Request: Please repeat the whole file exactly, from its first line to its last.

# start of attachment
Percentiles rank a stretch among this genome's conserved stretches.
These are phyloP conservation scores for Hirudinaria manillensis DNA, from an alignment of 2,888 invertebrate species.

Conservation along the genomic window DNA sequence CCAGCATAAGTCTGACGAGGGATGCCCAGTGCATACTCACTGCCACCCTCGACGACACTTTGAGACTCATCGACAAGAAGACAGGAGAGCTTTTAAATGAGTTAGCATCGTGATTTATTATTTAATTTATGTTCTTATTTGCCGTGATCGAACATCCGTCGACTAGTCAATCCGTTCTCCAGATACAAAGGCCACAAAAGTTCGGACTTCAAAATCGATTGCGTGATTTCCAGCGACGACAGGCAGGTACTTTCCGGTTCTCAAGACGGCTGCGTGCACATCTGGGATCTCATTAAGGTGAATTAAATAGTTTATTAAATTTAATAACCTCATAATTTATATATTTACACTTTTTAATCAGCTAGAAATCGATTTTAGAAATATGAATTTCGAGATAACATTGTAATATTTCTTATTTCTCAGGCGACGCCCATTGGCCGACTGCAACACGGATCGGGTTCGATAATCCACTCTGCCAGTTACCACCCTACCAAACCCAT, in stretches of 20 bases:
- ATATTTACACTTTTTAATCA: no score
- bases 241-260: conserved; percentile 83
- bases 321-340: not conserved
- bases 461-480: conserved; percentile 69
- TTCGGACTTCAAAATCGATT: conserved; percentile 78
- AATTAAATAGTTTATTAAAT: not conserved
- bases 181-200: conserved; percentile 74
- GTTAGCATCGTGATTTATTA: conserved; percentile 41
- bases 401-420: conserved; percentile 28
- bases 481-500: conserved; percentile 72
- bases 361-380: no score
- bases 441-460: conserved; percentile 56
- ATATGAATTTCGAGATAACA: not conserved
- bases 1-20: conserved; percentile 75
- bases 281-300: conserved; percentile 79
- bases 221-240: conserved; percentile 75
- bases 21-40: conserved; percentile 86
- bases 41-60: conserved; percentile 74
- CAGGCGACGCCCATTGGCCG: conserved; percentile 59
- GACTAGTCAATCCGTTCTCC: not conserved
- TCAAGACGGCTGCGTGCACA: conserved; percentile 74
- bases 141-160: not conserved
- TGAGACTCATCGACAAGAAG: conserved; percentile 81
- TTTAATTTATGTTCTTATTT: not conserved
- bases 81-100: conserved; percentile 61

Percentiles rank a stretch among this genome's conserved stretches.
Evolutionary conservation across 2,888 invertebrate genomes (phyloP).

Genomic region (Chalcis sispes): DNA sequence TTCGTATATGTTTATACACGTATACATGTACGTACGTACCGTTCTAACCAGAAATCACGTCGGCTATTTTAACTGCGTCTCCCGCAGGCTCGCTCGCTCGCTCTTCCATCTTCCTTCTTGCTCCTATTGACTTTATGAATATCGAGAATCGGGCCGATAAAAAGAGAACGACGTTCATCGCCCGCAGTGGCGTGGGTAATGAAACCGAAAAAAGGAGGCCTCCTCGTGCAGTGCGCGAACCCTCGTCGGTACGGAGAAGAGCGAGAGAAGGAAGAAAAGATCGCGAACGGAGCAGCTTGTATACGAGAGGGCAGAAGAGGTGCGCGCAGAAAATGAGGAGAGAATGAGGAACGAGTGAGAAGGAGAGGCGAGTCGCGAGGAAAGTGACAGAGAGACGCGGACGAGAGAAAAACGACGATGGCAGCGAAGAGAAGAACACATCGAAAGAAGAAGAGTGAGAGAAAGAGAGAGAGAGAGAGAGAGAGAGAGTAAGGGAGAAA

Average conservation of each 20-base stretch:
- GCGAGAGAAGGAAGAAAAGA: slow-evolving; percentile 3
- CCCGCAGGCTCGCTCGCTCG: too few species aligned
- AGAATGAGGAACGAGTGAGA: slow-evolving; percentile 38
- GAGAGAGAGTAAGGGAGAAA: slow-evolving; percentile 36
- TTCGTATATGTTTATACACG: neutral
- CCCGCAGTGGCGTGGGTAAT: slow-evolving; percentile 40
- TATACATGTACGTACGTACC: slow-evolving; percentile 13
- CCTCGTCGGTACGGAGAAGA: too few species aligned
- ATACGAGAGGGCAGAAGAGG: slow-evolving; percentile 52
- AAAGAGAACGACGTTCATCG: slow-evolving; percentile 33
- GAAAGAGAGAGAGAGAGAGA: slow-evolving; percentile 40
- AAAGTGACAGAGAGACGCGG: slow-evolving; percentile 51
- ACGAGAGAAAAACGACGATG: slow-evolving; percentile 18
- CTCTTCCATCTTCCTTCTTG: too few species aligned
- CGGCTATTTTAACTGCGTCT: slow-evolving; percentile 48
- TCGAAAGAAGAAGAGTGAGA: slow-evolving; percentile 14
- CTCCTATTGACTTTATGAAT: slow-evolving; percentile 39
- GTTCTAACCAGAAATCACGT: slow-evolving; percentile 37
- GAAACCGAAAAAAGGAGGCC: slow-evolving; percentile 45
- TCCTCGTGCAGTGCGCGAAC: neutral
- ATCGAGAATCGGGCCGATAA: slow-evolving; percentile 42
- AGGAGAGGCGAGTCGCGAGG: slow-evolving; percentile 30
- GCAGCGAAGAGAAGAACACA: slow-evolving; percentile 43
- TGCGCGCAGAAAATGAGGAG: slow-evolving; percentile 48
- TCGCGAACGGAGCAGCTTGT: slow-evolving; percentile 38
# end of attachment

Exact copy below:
Percentiles rank a stretch among this genome's conserved stretches.
These are phyloP conservation scores for Hirudinaria manillensis DNA, from an alignment of 2,888 invertebrate species.

Conservation along the genomic window DNA sequence CCAGCATAAGTCTGACGAGGGATGCCCAGTGCATACTCACTGCCACCCTCGACGACACTTTGAGACTCATCGACAAGAAGACAGGAGAGCTTTTAAATGAGTTAGCATCGTGATTTATTATTTAATTTATGTTCTTATTTGCCGTGATCGAACATCCGTCGACTAGTCAATCCGTTCTCCAGATACAAAGGCCACAAAAGTTCGGACTTCAAAATCGATTGCGTGATTTCCAGCGACGACAGGCAGGTACTTTCCGGTTCTCAAGACGGCTGCGTGCACATCTGGGATCTCATTAAGGTGAATTAAATAGTTTATTAAATTTAATAACCTCATAATTTATATATTTACACTTTTTAATCAGCTAGAAATCGATTTTAGAAATATGAATTTCGAGATAACATTGTAATATTTCTTATTTCTCAGGCGACGCCCATTGGCCGACTGCAACACGGATCGGGTTCGATAATCCACTCTGCCAGTTACCACCCTACCAAACCCAT, in stretches of 20 bases:
- ATATTTACACTTTTTAATCA: no score
- bases 241-260: conserved; percentile 83
- bases 321-340: not conserved
- bases 461-480: conserved; percentile 69
- TTCGGACTTCAAAATCGATT: conserved; percentile 78
- AATTAAATAGTTTATTAAAT: not conserved
- bases 181-200: conserved; percentile 74
- GTTAGCATCGTGATTTATTA: conserved; percentile 41
- bases 401-420: conserved; percentile 28
- bases 481-500: conserved; percentile 72
- bases 361-380: no score
- bases 441-460: conserved; percentile 56
- ATATGAATTTCGAGATAACA: not conserved
- bases 1-20: conserved; percentile 75
- bases 281-300: conserved; percentile 79
- bases 221-240: conserved; percentile 75
- bases 21-40: conserved; percentile 86
- bases 41-60: conserved; percentile 74
- CAGGCGACGCCCATTGGCCG: conserved; percentile 59
- GACTAGTCAATCCGTTCTCC: not conserved
- TCAAGACGGCTGCGTGCACA: conserved; percentile 74
- bases 141-160: not conserved
- TGAGACTCATCGACAAGAAG: conserved; percentile 81
- TTTAATTTATGTTCTTATTT: not conserved
- bases 81-100: conserved; percentile 61

Percentiles rank a stretch among this genome's conserved stretches.
Evolutionary conservation across 2,888 invertebrate genomes (phyloP).

Genomic region (Chalcis sispes): DNA sequence TTCGTATATGTTTATACACGTATACATGTACGTACGTACCGTTCTAACCAGAAATCACGTCGGCTATTTTAACTGCGTCTCCCGCAGGCTCGCTCGCTCGCTCTTCCATCTTCCTTCTTGCTCCTATTGACTTTATGAATATCGAGAATCGGGCCGATAAAAAGAGAACGACGTTCATCGCCCGCAGTGGCGTGGGTAATGAAACCGAAAAAAGGAGGCCTCCTCGTGCAGTGCGCGAACCCTCGTCGGTACGGAGAAGAGCGAGAGAAGGAAGAAAAGATCGCGAACGGAGCAGCTTGTATACGAGAGGGCAGAAGAGGTGCGCGCAGAAAATGAGGAGAGAATGAGGAACGAGTGAGAAGGAGAGGCGAGTCGCGAGGAAAGTGACAGAGAGACGCGGACGAGAGAAAAACGACGATGGCAGCGAAGAGAAGAACACATCGAAAGAAGAAGAGTGAGAGAAAGAGAGAGAGAGAGAGAGAGAGAGAGTAAGGGAGAAA

Average conservation of each 20-base stretch:
- GCGAGAGAAGGAAGAAAAGA: slow-evolving; percentile 3
- CCCGCAGGCTCGCTCGCTCG: too few species aligned
- AGAATGAGGAACGAGTGAGA: slow-evolving; percentile 38
- GAGAGAGAGTAAGGGAGAAA: slow-evolving; percentile 36
- TTCGTATATGTTTATACACG: neutral
- CCCGCAGTGGCGTGGGTAAT: slow-evolving; percentile 40
- TATACATGTACGTACGTACC: slow-evolving; percentile 13
- CCTCGTCGGTACGGAGAAGA: too few species aligned
- ATACGAGAGGGCAGAAGAGG: slow-evolving; percentile 52
- AAAGAGAACGACGTTCATCG: slow-evolving; percentile 33
- GAAAGAGAGAGAGAGAGAGA: slow-evolving; percentile 40
- AAAGTGACAGAGAGACGCGG: slow-evolving; percentile 51
- ACGAGAGAAAAACGACGATG: slow-evolving; percentile 18
- CTCTTCCATCTTCCTTCTTG: too few species aligned
- CGGCTATTTTAACTGCGTCT: slow-evolving; percentile 48
- TCGAAAGAAGAAGAGTGAGA: slow-evolving; percentile 14
- CTCCTATTGACTTTATGAAT: slow-evolving; percentile 39
- GTTCTAACCAGAAATCACGT: slow-evolving; percentile 37
- GAAACCGAAAAAAGGAGGCC: slow-evolving; percentile 45
- TCCTCGTGCAGTGCGCGAAC: neutral
- ATCGAGAATCGGGCCGATAA: slow-evolving; percentile 42
- AGGAGAGGCGAGTCGCGAGG: slow-evolving; percentile 30
- GCAGCGAAGAGAAGAACACA: slow-evolving; percentile 43
- TGCGCGCAGAAAATGAGGAG: slow-evolving; percentile 48
- TCGCGAACGGAGCAGCTTGT: slow-evolving; percentile 38